Foxes are common across the UK and have become even more common in urban areas during the 20th century. So much so, that many people are now realising that on occasions, they have pest control problem that involves the neighbourhood foxes.
The natural habitat and life of a fox
Foxes lives in dens and can be spotted by the debris of food and faeces around the entrance, as well as an unpleasant musty odour. The begin breeding in January – characterised by the eerie sound of the vixen call – with the young appearing in March. They have small litters of around 4 to 5 cubs. They remain in the safety of the den until around May time, when they emerge in to warmth of the spring sunshine.
Foxes are useful to humans in that they are natural predators of some other animals that can cause us problems in uncontrolled numbers such as rabbits, birds, small mammal as well as insects, worms, fruit etc. But they are a scavenging animal, rooting through bins and general rubbish can be a nuisance in an urban setting.
Like them or not?
It seems from studies that people either like foxes or are indifferent to them. In other words, the fox does not have a love/hate relationship with humans and they rarely interact. They pose no dangers to humans in terms of carrying diseases and neither do they seek to bother cats, but there are instances where some animals kept outside can be an easy meal – the domestic rabbit, for example, or hens, the keeping of which is now common in gardens, towns and cities.
Their shedding of their winter coat in spring can make them appear mange ridden, but this is rarely the case. They can carry the canine mite that causes mange but all-in-all, foxes pose very little threat to humans.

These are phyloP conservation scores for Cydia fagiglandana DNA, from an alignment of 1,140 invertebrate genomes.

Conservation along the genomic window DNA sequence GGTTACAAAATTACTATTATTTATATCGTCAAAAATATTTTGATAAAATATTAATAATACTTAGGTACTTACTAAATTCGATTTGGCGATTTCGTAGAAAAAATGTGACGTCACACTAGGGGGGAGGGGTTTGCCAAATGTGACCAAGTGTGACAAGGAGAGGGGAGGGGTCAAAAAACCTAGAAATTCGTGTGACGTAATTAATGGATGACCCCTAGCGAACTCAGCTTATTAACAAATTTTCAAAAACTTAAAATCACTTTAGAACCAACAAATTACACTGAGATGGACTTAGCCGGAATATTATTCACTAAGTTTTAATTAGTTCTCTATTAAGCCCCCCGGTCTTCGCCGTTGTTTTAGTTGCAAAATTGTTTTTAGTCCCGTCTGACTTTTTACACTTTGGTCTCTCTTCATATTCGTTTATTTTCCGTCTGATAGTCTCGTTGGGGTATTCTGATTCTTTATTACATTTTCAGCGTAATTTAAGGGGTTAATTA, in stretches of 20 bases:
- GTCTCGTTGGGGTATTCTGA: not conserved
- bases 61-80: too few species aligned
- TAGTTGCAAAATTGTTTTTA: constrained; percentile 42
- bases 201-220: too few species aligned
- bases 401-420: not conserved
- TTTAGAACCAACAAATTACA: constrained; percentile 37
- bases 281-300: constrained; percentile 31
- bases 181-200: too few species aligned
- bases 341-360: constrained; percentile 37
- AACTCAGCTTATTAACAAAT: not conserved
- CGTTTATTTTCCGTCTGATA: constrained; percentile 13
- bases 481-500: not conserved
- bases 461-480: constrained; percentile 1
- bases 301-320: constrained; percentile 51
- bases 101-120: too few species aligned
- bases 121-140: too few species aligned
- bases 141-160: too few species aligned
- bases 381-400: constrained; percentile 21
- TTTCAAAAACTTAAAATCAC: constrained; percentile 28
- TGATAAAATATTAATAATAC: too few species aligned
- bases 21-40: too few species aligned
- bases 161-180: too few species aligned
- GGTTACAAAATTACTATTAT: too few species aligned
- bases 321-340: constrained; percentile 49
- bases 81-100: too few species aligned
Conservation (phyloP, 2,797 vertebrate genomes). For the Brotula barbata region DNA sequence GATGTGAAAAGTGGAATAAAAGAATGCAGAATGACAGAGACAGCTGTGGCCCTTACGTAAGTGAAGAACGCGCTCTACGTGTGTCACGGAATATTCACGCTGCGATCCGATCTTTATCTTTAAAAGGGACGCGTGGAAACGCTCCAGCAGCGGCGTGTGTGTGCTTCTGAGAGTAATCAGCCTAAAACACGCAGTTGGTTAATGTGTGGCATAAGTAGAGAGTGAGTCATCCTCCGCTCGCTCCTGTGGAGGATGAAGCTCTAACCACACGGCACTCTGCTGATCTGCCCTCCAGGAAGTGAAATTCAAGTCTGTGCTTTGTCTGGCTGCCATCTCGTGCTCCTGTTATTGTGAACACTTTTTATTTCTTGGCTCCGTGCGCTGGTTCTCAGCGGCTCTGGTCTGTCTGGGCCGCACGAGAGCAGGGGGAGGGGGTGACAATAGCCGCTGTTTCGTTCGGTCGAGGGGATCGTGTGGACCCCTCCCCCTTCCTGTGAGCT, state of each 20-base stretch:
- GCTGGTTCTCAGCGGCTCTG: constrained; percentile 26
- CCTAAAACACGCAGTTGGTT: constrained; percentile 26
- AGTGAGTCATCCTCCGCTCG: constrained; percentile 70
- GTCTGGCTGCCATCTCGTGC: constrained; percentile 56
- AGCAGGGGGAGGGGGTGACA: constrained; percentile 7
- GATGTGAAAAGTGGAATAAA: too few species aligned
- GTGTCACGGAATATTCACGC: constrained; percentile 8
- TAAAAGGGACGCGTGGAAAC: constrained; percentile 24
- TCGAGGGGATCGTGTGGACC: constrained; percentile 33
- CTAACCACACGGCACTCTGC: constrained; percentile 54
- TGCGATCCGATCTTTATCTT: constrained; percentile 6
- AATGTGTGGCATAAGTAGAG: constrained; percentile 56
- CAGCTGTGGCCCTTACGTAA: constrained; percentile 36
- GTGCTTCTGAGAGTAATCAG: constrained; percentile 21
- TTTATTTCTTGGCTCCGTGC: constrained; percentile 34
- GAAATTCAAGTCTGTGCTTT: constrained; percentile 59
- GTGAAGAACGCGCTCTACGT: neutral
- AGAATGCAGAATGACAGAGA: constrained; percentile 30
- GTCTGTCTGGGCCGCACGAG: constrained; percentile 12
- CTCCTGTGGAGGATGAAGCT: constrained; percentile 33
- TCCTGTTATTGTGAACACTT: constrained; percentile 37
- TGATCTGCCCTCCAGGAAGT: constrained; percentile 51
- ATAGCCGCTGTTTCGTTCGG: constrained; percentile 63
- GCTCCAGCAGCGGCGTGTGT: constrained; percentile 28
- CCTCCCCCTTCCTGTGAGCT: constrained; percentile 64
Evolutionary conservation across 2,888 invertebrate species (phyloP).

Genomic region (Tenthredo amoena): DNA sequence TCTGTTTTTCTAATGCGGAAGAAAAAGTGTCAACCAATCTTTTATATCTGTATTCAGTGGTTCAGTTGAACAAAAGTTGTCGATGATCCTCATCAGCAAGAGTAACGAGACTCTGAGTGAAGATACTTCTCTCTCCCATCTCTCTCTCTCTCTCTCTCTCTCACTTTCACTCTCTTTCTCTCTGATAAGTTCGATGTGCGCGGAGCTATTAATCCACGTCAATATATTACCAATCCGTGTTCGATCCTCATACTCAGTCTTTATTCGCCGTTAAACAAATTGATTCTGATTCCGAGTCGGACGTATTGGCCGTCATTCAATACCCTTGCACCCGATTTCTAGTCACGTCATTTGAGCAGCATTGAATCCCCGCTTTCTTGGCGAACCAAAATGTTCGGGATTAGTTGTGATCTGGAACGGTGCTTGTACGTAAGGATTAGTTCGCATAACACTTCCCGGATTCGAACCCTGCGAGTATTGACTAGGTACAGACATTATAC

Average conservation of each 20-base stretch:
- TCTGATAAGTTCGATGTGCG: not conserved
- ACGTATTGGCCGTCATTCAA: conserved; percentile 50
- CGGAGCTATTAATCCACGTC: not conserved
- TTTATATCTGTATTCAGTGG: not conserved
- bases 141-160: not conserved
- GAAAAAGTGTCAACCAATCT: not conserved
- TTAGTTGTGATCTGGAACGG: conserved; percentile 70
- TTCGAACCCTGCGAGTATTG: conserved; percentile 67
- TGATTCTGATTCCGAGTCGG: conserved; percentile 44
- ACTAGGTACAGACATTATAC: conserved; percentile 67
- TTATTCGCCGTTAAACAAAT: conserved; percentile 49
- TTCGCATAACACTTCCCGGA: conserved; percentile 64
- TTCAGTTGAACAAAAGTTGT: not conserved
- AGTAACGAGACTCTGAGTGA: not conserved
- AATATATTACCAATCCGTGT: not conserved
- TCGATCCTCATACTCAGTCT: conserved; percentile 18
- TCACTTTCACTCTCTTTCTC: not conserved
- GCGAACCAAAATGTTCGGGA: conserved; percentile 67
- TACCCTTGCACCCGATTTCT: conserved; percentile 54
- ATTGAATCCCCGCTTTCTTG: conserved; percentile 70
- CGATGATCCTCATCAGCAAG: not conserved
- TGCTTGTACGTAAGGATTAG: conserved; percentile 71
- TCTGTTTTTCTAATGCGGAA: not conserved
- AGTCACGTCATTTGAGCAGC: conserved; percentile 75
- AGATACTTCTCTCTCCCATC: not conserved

But, what are the problems?
Urban and rural foxes for that matter, can be a nuisance…
- Rooting through rubbish can mean that litter and rotting foodstuff is left strewn over gardens, roads etc.
- The area around a foxes den can be incredibly unpleasant, with the faeces for example, presenting a significant danger to health
- Foxes are nocturnal animals and having them close by your property at night can be a noisy affair; in some cases, there is little that can be done.
- Foxes mark their territory with urine, which is a highly unpleasant smell.
Dealing with foxes
Some problems, such as the vixen’s mating call, is temporary and short term but there are solutions to some other problems that they can cause;
- Keeping rubbish, in particular food stuffs, in tightly sealed bins can prevent foxes from entering your garden and spilling the contents of the bin across the yard or driveway
- Gardens that are unkempt, with plenty of places to hide and rest, can also encourage foxes onto your property; keeping the garden cut back is also a deterrent
- There are some methods that also use unpleasant smells to the fox to prevent them entering the gardening – however, the use of rags soaked in petrol or creosote present significant harm to your own pets, including other animals as well as a fire risk and public health risks.
- Like some other common pests, killing or relocating foxes can be inhumane and unnecessary and, if you do not take the necessary steps to make your property or garden less attractive to foxes, another fox family will move in… within days.
However, blocking dens is something that should be left to professional pest controllers such as Devon Pest Control. Before blocking it, the den will need to be monitored to ensure that all foxes and cubs have vacated the den. Once the den is sealed, it can take persistence and patience to ensure that the foxes do not return.